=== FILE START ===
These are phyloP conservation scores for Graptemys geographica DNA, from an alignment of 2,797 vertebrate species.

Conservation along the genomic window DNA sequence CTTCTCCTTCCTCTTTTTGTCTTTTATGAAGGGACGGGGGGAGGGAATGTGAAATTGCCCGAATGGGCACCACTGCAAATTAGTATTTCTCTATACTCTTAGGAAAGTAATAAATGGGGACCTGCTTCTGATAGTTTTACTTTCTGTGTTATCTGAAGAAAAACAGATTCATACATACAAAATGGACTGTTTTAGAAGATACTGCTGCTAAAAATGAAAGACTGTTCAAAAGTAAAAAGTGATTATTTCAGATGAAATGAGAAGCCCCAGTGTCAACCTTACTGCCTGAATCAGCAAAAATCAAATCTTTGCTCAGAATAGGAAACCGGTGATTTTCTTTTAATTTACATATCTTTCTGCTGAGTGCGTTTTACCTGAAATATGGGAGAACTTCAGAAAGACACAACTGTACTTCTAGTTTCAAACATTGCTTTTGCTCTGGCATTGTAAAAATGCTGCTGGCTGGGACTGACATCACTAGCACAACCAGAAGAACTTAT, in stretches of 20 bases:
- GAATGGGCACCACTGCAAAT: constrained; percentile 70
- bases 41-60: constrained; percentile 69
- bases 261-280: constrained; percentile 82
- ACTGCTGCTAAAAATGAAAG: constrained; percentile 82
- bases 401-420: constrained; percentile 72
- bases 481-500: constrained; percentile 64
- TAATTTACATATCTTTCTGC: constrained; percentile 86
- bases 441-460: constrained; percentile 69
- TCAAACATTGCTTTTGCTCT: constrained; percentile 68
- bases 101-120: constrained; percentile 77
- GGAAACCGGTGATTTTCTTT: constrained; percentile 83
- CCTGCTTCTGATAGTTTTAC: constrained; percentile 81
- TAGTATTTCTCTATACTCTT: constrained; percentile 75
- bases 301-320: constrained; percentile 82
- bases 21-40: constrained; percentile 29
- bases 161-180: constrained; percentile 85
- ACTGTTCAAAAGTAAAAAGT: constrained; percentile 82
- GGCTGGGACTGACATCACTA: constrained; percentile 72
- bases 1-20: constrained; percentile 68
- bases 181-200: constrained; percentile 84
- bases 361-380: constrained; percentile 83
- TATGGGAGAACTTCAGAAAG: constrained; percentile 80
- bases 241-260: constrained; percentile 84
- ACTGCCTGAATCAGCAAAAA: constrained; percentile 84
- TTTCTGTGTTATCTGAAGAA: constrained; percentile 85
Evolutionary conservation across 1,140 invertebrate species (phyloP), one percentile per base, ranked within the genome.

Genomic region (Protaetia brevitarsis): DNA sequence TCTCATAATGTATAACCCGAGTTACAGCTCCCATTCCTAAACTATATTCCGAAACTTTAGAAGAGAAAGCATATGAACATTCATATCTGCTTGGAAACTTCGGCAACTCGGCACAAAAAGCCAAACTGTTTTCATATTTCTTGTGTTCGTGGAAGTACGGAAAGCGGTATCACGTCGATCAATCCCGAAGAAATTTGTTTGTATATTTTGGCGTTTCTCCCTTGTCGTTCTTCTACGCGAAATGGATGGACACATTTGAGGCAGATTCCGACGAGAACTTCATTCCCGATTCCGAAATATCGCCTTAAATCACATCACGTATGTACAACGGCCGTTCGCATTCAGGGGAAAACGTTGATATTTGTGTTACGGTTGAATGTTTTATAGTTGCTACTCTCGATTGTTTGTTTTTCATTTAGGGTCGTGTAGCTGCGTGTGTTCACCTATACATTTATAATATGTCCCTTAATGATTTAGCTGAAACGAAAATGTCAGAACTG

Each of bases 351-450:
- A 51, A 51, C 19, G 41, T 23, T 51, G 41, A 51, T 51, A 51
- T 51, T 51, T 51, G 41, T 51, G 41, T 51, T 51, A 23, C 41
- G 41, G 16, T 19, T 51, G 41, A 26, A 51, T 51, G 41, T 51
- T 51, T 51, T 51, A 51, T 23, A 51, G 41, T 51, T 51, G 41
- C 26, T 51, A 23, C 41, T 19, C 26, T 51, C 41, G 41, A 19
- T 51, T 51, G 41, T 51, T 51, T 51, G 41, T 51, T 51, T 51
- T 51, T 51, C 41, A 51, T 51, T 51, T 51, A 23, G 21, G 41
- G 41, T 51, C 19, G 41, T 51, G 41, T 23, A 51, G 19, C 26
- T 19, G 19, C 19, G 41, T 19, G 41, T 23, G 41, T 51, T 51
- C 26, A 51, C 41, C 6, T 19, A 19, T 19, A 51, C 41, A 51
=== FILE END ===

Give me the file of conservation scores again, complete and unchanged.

These are phyloP conservation scores for Graptemys geographica DNA, from an alignment of 2,797 vertebrate species.

Conservation along the genomic window DNA sequence CTTCTCCTTCCTCTTTTTGTCTTTTATGAAGGGACGGGGGGAGGGAATGTGAAATTGCCCGAATGGGCACCACTGCAAATTAGTATTTCTCTATACTCTTAGGAAAGTAATAAATGGGGACCTGCTTCTGATAGTTTTACTTTCTGTGTTATCTGAAGAAAAACAGATTCATACATACAAAATGGACTGTTTTAGAAGATACTGCTGCTAAAAATGAAAGACTGTTCAAAAGTAAAAAGTGATTATTTCAGATGAAATGAGAAGCCCCAGTGTCAACCTTACTGCCTGAATCAGCAAAAATCAAATCTTTGCTCAGAATAGGAAACCGGTGATTTTCTTTTAATTTACATATCTTTCTGCTGAGTGCGTTTTACCTGAAATATGGGAGAACTTCAGAAAGACACAACTGTACTTCTAGTTTCAAACATTGCTTTTGCTCTGGCATTGTAAAAATGCTGCTGGCTGGGACTGACATCACTAGCACAACCAGAAGAACTTAT, in stretches of 20 bases:
- GAATGGGCACCACTGCAAAT: constrained; percentile 70
- bases 41-60: constrained; percentile 69
- bases 261-280: constrained; percentile 82
- ACTGCTGCTAAAAATGAAAG: constrained; percentile 82
- bases 401-420: constrained; percentile 72
- bases 481-500: constrained; percentile 64
- TAATTTACATATCTTTCTGC: constrained; percentile 86
- bases 441-460: constrained; percentile 69
- TCAAACATTGCTTTTGCTCT: constrained; percentile 68
- bases 101-120: constrained; percentile 77
- GGAAACCGGTGATTTTCTTT: constrained; percentile 83
- CCTGCTTCTGATAGTTTTAC: constrained; percentile 81
- TAGTATTTCTCTATACTCTT: constrained; percentile 75
- bases 301-320: constrained; percentile 82
- bases 21-40: constrained; percentile 29
- bases 161-180: constrained; percentile 85
- ACTGTTCAAAAGTAAAAAGT: constrained; percentile 82
- GGCTGGGACTGACATCACTA: constrained; percentile 72
- bases 1-20: constrained; percentile 68
- bases 181-200: constrained; percentile 84
- bases 361-380: constrained; percentile 83
- TATGGGAGAACTTCAGAAAG: constrained; percentile 80
- bases 241-260: constrained; percentile 84
- ACTGCCTGAATCAGCAAAAA: constrained; percentile 84
- TTTCTGTGTTATCTGAAGAA: constrained; percentile 85
Evolutionary conservation across 1,140 invertebrate species (phyloP), one percentile per base, ranked within the genome.

Genomic region (Protaetia brevitarsis): DNA sequence TCTCATAATGTATAACCCGAGTTACAGCTCCCATTCCTAAACTATATTCCGAAACTTTAGAAGAGAAAGCATATGAACATTCATATCTGCTTGGAAACTTCGGCAACTCGGCACAAAAAGCCAAACTGTTTTCATATTTCTTGTGTTCGTGGAAGTACGGAAAGCGGTATCACGTCGATCAATCCCGAAGAAATTTGTTTGTATATTTTGGCGTTTCTCCCTTGTCGTTCTTCTACGCGAAATGGATGGACACATTTGAGGCAGATTCCGACGAGAACTTCATTCCCGATTCCGAAATATCGCCTTAAATCACATCACGTATGTACAACGGCCGTTCGCATTCAGGGGAAAACGTTGATATTTGTGTTACGGTTGAATGTTTTATAGTTGCTACTCTCGATTGTTTGTTTTTCATTTAGGGTCGTGTAGCTGCGTGTGTTCACCTATACATTTATAATATGTCCCTTAATGATTTAGCTGAAACGAAAATGTCAGAACTG

Each of bases 351-450:
- A 51, A 51, C 19, G 41, T 23, T 51, G 41, A 51, T 51, A 51
- T 51, T 51, T 51, G 41, T 51, G 41, T 51, T 51, A 23, C 41
- G 41, G 16, T 19, T 51, G 41, A 26, A 51, T 51, G 41, T 51
- T 51, T 51, T 51, A 51, T 23, A 51, G 41, T 51, T 51, G 41
- C 26, T 51, A 23, C 41, T 19, C 26, T 51, C 41, G 41, A 19
- T 51, T 51, G 41, T 51, T 51, T 51, G 41, T 51, T 51, T 51
- T 51, T 51, C 41, A 51, T 51, T 51, T 51, A 23, G 21, G 41
- G 41, T 51, C 19, G 41, T 51, G 41, T 23, A 51, G 19, C 26
- T 19, G 19, C 19, G 41, T 19, G 41, T 23, G 41, T 51, T 51
- C 26, A 51, C 41, C 6, T 19, A 19, T 19, A 51, C 41, A 51